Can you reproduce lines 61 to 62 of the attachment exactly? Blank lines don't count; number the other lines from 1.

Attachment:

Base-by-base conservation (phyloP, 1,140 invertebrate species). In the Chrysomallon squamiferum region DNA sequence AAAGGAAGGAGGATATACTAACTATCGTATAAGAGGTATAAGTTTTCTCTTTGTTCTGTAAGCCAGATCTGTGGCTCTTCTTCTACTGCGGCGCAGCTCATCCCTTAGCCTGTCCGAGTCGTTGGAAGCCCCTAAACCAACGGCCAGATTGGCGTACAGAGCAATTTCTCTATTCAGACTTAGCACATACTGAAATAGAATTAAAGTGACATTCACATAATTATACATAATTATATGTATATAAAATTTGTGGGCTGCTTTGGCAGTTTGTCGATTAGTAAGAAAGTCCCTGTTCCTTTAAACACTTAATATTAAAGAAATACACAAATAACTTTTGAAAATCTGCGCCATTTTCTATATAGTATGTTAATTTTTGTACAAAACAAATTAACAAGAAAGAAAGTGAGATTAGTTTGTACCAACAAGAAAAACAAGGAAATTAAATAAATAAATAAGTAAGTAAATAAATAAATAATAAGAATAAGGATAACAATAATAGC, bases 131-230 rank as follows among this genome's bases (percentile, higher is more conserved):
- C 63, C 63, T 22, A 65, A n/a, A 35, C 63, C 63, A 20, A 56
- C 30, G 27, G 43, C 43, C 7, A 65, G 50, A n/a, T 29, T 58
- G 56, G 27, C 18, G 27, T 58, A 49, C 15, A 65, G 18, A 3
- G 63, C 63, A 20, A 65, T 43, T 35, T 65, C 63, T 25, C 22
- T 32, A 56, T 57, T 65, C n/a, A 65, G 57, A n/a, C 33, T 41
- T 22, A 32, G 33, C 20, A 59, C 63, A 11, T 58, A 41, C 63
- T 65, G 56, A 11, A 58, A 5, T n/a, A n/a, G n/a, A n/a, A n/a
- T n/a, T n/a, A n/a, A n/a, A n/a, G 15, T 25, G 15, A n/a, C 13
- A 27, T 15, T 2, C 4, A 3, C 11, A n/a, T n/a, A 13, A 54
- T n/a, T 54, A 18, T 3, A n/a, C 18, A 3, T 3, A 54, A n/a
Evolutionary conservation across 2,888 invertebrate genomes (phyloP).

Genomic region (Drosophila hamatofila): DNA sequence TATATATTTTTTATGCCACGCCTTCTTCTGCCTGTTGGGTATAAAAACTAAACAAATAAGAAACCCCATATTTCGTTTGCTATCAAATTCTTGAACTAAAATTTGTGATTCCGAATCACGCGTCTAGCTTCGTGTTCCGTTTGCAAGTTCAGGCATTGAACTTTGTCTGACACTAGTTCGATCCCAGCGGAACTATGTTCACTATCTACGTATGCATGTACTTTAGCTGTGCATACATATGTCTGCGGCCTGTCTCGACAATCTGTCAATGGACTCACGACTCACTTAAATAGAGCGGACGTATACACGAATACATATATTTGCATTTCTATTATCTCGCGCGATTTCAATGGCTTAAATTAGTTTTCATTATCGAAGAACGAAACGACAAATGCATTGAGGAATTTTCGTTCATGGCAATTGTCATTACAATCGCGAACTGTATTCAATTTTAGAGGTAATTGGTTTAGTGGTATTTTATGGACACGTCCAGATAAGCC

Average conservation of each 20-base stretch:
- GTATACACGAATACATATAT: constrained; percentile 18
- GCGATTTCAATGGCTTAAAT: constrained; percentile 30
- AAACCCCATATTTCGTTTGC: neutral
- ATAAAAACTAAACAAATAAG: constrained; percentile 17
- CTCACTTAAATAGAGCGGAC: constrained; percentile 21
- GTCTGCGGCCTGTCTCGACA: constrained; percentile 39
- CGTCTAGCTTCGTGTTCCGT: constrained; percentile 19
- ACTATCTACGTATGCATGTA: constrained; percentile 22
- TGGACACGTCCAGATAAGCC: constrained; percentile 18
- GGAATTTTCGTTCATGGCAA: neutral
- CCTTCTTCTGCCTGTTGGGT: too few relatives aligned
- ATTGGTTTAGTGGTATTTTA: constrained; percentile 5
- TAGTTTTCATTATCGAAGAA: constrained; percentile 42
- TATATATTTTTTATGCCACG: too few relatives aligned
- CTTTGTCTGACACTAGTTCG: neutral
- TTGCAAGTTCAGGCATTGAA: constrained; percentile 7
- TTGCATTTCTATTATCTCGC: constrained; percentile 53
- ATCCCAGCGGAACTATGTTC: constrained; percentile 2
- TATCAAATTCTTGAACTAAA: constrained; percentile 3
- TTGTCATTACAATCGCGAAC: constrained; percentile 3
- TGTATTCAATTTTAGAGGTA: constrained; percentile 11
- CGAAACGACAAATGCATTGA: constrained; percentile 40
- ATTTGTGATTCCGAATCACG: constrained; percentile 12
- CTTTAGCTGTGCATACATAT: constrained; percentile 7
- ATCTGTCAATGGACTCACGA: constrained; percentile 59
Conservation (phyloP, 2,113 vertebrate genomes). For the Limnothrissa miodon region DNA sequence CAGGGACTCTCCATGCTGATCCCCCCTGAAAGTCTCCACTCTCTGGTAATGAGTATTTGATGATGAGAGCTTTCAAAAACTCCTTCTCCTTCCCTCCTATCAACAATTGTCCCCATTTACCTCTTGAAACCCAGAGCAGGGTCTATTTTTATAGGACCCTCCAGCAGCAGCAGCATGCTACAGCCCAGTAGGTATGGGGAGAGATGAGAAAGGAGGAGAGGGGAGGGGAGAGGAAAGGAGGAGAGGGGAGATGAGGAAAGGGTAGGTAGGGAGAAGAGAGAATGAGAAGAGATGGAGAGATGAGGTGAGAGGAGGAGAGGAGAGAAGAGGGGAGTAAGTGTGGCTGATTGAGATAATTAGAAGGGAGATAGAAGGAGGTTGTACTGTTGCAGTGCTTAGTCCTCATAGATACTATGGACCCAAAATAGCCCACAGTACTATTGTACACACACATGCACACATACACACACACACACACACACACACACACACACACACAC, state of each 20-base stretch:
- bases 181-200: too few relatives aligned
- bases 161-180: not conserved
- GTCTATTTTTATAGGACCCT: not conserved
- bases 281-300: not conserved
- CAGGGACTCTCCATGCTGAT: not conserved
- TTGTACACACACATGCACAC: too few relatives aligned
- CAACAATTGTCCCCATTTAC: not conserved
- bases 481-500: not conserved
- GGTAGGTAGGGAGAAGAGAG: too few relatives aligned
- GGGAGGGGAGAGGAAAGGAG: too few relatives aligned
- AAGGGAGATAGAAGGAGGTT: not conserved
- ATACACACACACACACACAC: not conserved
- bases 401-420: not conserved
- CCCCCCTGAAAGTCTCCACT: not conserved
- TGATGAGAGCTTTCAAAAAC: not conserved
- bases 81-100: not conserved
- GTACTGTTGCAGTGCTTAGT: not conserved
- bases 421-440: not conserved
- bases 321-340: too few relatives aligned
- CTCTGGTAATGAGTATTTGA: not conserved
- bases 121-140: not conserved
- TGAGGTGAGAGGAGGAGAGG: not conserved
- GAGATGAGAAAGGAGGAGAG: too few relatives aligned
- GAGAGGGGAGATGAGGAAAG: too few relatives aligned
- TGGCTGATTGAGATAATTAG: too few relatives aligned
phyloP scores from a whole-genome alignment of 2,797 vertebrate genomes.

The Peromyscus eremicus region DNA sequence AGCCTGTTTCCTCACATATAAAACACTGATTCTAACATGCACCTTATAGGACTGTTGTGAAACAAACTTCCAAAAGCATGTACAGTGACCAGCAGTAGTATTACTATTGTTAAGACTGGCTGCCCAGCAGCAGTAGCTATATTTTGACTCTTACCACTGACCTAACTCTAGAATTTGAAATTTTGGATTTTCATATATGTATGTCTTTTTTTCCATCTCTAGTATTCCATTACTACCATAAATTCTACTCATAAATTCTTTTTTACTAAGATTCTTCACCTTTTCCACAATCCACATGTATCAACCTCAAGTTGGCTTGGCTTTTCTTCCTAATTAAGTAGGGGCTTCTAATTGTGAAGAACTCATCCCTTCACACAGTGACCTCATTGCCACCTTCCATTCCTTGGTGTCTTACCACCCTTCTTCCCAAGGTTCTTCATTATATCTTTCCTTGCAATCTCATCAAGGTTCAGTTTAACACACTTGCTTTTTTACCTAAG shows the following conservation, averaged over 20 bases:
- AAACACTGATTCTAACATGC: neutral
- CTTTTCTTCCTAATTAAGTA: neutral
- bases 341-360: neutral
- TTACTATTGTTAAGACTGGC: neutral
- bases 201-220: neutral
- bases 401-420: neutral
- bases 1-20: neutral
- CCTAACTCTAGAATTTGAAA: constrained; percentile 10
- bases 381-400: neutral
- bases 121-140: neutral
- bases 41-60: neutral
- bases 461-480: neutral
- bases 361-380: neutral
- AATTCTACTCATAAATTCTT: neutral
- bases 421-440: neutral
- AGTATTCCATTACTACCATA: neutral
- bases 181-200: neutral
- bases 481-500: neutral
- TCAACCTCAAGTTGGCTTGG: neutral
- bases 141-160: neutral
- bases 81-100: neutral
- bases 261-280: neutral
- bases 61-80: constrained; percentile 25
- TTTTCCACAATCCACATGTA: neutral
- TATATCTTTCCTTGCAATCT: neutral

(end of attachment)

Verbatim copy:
- bases 121-140: not conserved
- TGAGGTGAGAGGAGGAGAGG: not conserved